CT Parents: Your Child’s Disability Doesn’t Take a Summer Vacation

Published on April 17, 2009 by Jennifer Laviano

So, it’s IEP Season, time for your child’s Annual Review meeting. As part of that meeting, you should be discussing whether or not your child requires summer services. If you are like many, you don’t even get to the subject of ESY (Extended School Year) programming until the very end of the meeting, usually when staff are halfway out the door and there is another family waiting outside to start their PPT/IEP meeting.

Here is what you need to know, in a nutshell. Your child may be entitled to summer special education services, regardless of whether or not s/he is likely to regress over the summer. For a description of considerations in CT as to whether or not an individual child is entitled to receive ESY services, thoroughly review the following policy statement from the CT State Department of Education:  Familiarize yourself with this letter; your child’s disability does not take a summer vacation.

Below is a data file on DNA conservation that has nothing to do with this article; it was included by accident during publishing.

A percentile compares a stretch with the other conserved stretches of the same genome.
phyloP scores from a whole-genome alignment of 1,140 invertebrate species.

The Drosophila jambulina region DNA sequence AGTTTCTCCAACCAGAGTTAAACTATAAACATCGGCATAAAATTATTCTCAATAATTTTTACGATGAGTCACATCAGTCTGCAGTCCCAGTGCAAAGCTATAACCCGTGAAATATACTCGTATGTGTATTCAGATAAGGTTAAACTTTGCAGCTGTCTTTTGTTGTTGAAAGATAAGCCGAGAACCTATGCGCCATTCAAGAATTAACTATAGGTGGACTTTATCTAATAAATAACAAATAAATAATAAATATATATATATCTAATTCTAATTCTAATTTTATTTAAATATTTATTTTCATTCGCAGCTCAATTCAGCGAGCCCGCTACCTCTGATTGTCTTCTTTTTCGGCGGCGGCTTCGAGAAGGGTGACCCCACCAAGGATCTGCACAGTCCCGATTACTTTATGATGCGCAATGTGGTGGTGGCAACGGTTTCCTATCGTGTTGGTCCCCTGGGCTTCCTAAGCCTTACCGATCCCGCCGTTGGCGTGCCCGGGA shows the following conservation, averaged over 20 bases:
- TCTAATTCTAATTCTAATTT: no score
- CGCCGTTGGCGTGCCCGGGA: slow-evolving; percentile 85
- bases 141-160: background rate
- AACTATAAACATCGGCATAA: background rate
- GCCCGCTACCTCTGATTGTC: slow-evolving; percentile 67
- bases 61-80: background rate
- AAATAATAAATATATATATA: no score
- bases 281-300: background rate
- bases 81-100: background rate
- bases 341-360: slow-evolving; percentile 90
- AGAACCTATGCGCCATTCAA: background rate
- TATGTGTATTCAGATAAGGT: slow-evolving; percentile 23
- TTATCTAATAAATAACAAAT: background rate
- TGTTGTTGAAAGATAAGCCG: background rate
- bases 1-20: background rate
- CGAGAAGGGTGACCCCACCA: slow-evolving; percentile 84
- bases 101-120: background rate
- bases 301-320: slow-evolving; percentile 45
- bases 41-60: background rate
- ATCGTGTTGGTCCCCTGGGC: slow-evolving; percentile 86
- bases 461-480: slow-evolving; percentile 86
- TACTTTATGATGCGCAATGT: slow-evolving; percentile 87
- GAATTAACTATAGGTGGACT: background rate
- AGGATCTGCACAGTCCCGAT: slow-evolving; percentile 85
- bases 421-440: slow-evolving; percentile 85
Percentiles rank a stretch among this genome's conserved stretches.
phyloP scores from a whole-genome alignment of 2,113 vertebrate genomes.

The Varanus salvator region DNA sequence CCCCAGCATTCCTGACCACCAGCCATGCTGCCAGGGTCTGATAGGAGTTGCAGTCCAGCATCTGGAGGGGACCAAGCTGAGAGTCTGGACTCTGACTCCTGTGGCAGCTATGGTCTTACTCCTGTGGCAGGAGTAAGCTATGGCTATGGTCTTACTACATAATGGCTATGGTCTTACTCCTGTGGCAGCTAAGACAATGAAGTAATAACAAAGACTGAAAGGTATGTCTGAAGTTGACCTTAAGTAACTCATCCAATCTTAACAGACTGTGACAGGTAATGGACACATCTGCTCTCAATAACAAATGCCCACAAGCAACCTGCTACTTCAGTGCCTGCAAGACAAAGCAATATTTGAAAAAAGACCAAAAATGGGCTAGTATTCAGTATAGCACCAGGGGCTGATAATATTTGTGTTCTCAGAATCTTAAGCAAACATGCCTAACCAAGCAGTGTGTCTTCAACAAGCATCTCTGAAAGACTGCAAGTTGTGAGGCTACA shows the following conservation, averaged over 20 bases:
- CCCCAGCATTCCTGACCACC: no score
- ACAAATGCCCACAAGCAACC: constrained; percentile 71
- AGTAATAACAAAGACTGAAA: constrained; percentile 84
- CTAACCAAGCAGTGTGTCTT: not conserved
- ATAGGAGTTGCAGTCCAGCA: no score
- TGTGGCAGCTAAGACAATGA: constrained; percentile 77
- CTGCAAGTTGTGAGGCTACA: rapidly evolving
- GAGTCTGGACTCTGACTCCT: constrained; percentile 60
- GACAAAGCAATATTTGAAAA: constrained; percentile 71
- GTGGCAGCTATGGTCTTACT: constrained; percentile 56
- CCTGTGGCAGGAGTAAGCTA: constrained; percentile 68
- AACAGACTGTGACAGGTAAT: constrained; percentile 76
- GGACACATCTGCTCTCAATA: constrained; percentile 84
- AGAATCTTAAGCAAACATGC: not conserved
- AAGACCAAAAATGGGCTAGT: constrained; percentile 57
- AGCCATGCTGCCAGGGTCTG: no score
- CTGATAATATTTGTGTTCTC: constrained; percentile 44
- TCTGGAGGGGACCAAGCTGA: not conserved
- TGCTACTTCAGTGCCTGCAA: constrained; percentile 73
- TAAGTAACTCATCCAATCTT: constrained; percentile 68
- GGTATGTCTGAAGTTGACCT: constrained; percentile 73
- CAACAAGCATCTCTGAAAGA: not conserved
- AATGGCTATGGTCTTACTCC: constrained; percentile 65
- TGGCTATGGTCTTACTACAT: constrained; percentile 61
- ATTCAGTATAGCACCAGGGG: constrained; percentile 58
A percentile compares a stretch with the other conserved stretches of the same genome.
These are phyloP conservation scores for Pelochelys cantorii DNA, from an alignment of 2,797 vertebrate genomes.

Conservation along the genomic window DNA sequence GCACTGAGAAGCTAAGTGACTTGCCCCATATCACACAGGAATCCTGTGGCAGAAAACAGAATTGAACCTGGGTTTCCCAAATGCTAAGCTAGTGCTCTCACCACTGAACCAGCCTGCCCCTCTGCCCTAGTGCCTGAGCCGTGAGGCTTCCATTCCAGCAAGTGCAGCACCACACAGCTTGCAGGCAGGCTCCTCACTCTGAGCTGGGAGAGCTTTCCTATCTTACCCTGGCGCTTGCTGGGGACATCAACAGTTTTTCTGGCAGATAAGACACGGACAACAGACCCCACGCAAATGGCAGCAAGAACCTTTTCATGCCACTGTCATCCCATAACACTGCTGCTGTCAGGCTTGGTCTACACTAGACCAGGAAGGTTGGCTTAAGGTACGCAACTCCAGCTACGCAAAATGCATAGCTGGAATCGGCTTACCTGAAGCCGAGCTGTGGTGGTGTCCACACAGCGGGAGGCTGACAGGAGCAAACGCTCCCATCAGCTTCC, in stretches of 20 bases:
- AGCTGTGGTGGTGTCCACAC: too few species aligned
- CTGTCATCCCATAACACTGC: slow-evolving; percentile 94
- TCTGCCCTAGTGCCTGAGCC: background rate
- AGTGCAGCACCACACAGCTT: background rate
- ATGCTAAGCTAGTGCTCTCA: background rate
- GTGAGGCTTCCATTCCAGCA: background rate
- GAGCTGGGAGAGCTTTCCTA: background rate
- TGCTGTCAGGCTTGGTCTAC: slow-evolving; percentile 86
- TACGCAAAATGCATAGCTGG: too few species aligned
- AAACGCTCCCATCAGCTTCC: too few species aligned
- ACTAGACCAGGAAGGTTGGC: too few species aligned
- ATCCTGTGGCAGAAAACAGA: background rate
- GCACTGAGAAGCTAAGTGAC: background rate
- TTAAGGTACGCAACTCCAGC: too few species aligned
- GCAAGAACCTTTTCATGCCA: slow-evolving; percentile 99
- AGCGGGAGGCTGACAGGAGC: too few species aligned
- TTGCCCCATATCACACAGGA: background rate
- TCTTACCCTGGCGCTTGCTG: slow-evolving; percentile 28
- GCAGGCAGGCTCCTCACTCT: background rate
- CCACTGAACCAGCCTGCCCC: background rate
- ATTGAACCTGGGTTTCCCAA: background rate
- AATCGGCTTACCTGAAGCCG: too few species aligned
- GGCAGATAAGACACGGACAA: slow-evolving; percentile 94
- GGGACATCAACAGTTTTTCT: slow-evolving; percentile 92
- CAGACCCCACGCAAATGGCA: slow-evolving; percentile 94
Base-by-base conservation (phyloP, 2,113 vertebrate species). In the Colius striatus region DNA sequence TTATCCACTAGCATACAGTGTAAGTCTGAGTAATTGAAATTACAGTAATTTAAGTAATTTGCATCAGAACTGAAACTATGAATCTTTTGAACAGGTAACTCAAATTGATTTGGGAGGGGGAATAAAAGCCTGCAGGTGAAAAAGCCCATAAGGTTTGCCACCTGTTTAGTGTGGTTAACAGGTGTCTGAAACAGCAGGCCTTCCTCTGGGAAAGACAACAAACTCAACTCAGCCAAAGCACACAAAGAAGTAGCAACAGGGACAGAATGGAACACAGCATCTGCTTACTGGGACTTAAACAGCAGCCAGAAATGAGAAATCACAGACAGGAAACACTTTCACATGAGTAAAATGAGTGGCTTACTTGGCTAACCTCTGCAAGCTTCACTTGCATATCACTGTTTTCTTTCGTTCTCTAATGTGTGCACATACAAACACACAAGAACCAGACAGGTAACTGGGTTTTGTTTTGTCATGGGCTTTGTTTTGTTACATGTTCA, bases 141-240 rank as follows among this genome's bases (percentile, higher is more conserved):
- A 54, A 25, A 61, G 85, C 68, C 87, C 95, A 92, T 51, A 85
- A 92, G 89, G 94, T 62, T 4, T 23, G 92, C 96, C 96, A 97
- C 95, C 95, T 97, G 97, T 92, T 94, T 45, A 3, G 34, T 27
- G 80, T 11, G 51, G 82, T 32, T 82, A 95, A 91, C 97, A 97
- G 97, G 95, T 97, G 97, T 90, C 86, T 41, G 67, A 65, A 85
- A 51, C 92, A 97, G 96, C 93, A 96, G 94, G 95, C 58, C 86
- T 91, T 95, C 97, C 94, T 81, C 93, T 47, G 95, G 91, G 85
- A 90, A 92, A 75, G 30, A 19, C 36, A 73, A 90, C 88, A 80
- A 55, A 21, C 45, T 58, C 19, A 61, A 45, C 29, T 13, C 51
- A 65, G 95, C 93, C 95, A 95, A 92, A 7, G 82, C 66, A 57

Also remember that federal law prohibits your school district from limiting ESY special education services to specific types of disability (e.g. “only children with autism are eligible to attend our summer program”), or from circumscribing the type or duration of services available over the summer. In essence, just like the rest of the school year, your school district is required to INDIVIDUALIZE programming services in order for your child to receive a Free and Appropriate Public Education.

2 Responses to CT Parents: Your Child’s Disability Doesn’t Take a Summer Vacation

  1. Stagmom
    April 19th, 2009 | 5:19 pm

    AMEN! Congrats on the blog, Jennifer. I’ll share it with friends. Kim Stagliano, Age of Autism.

  2. Diane Willcutts
    April 19th, 2009 | 8:16 pm

    Excellent info., Jen! Parents may also want to print out the state ESY sheet (that Jen linked above) and bring it to their PPTs to read aloud. Keeping in mind that many school staff sincerely don’t understand ESY.

    Either way, if staff start sharing incorrect information in the meeting, parents can read aloud from the state’s ESY info., saying something like, “Are you sure that’s the only situation where the District provides ESY? I thought the state said something else in their topic brief. Here it says. . . (reading aloud relevant information). Do you agree with that?”

    Reading aloud sometimes helps. It definitely won’t hurt.

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